When Wal-Mart and Home Depot came to town there was a squeeze on Mom & Pop.
With them, the historically long tested path of raising your children with a higher standard of living than your own, by owning a store, got thrown on the ash heap of history.
With the advent of these global chains, Mom & Pop’s good location and hard work could only be used as a vehicle to consume their life’s savings, while slowly strangulating their business just like a boa constrictor slowly strangulates its prey.
The last hold-out of Mom & Pop against the big retail behemoths, at least in our neck of the woods, is the General Store.
Our General Store has no local competition as the nearest grocery store is 30 minutes away, and the next closest General Store is 15 minutes away.
For us, you either go to the General Store or, you look forward to a nice drive to get the kids some ice cream.
But the General Store is now getting slammed.
Our General Store, like most General Stores, is part of the community.
The General Store is owned by someone who lives in the community and who has had roots in the community that have grown over the span of generations.
The General Store is where people come to chat over a cup of coffee.
The General Store is where you see out of state license plates on the weekends and in the summer.
The General Store is where you can pump your gas first and then afterwards, go inside and pay.
Today, the last vestige of Mom & Pop, The General Store, is under assault by the FOMC’s printing press.
The increase in money supply is driving up food costs, and if the wholesale cost of food goes up and up, the General Store has to raise its retail prices.
But the General Store is part of the community – and the community needs to be fed.
The community has single mothers living on meager means – and their children need to be fed.
But the prices go up.
The General Store is not run by MBAs from Wharton Business School who are trying to maximize profits.
The General Store is run because it has always been run, and the folks who run it need to pay their bills, and eat, and send their kids to school.
So you see the quandary? The General Store is as much a service to the community as it is a business….but the General Store, which is the last stand hold-out of Mom & Pop is being squeezed.
Salami is now $10\pound and the store owner is doing her best to keep the prices down.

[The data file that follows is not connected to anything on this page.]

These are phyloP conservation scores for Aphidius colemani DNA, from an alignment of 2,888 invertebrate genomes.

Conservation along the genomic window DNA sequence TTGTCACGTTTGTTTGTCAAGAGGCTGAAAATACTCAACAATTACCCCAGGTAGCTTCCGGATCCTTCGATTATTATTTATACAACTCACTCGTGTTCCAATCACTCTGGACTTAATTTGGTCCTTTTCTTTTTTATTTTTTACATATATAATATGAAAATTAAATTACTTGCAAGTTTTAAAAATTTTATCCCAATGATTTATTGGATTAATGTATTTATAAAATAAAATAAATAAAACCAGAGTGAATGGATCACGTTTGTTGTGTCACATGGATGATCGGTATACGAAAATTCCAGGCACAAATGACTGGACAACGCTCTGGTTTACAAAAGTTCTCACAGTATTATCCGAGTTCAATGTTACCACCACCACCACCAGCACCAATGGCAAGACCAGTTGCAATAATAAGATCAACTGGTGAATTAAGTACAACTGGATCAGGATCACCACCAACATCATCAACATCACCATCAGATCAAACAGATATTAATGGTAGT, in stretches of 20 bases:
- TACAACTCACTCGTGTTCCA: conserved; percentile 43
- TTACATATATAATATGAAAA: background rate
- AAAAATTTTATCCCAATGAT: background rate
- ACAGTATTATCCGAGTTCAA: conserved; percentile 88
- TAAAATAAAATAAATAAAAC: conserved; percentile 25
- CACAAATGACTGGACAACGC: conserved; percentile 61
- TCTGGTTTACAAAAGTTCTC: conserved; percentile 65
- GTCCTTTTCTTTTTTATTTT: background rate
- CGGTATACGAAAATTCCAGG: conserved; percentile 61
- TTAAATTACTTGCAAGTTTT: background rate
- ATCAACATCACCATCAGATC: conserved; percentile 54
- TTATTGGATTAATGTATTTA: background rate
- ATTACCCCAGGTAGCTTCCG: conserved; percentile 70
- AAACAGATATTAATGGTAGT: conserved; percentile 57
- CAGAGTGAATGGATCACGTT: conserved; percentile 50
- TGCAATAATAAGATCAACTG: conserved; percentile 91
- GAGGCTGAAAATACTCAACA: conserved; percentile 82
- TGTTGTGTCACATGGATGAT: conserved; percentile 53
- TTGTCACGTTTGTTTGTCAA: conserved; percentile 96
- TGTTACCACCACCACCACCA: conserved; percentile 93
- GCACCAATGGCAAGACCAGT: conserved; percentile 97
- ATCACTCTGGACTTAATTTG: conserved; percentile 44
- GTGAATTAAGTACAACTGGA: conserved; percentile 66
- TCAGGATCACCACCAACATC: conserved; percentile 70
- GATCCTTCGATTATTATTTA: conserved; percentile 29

What happens to the community when\if the General Store cannot make it?
Our bucolic and remote lifestyle just gets a little tougher, which for my household, is O.K. as we like it deep in the woods that are deep in the mountains. But we have a couple of cars and can afford the gas to the next General Store, or even the extra gas to the Supermarket that is a half an hour away.
What about the older folks, who, though toughened by decades of Vermont winters, cannot afford the gas to the Supermarket?
I remember the last bout of food inflation in the US in the 1970′s.
I remember that cans of food would have a stack of price stickers layered on to them as the grocers would have to update their prices numerous time in less time than it took them to turn their inventory.
Folks used to peel back a price sticker or two in order to ‘roll back’ the prices (to borrow a phrase so gently rehypothicated by Wal-Mart) to something that they could make sense of.
Grocer’s would look the other way if this roll-back process was done by folks with grey hair.
But today, with bar-codes, this little price sticker roll-back trick is just a quaint story to tell the kiddies as now, the price of a can of tomato soup can now be updated remotely, and on the fly, by Wal-Mart’s massive computing grid.
So what is the General Store to do as food prices march upwards and upwards?
Do they absorb the additional cost and eat into there already slim profit margins?
Do they pass on the cost to their customers?
Do folks start coordinating car-pools to go buy groceries?
I am not sure how this will play out but it seems that another quintessentially American pleasure, may bite the dust – and the next generation of American’s will long for the good old days.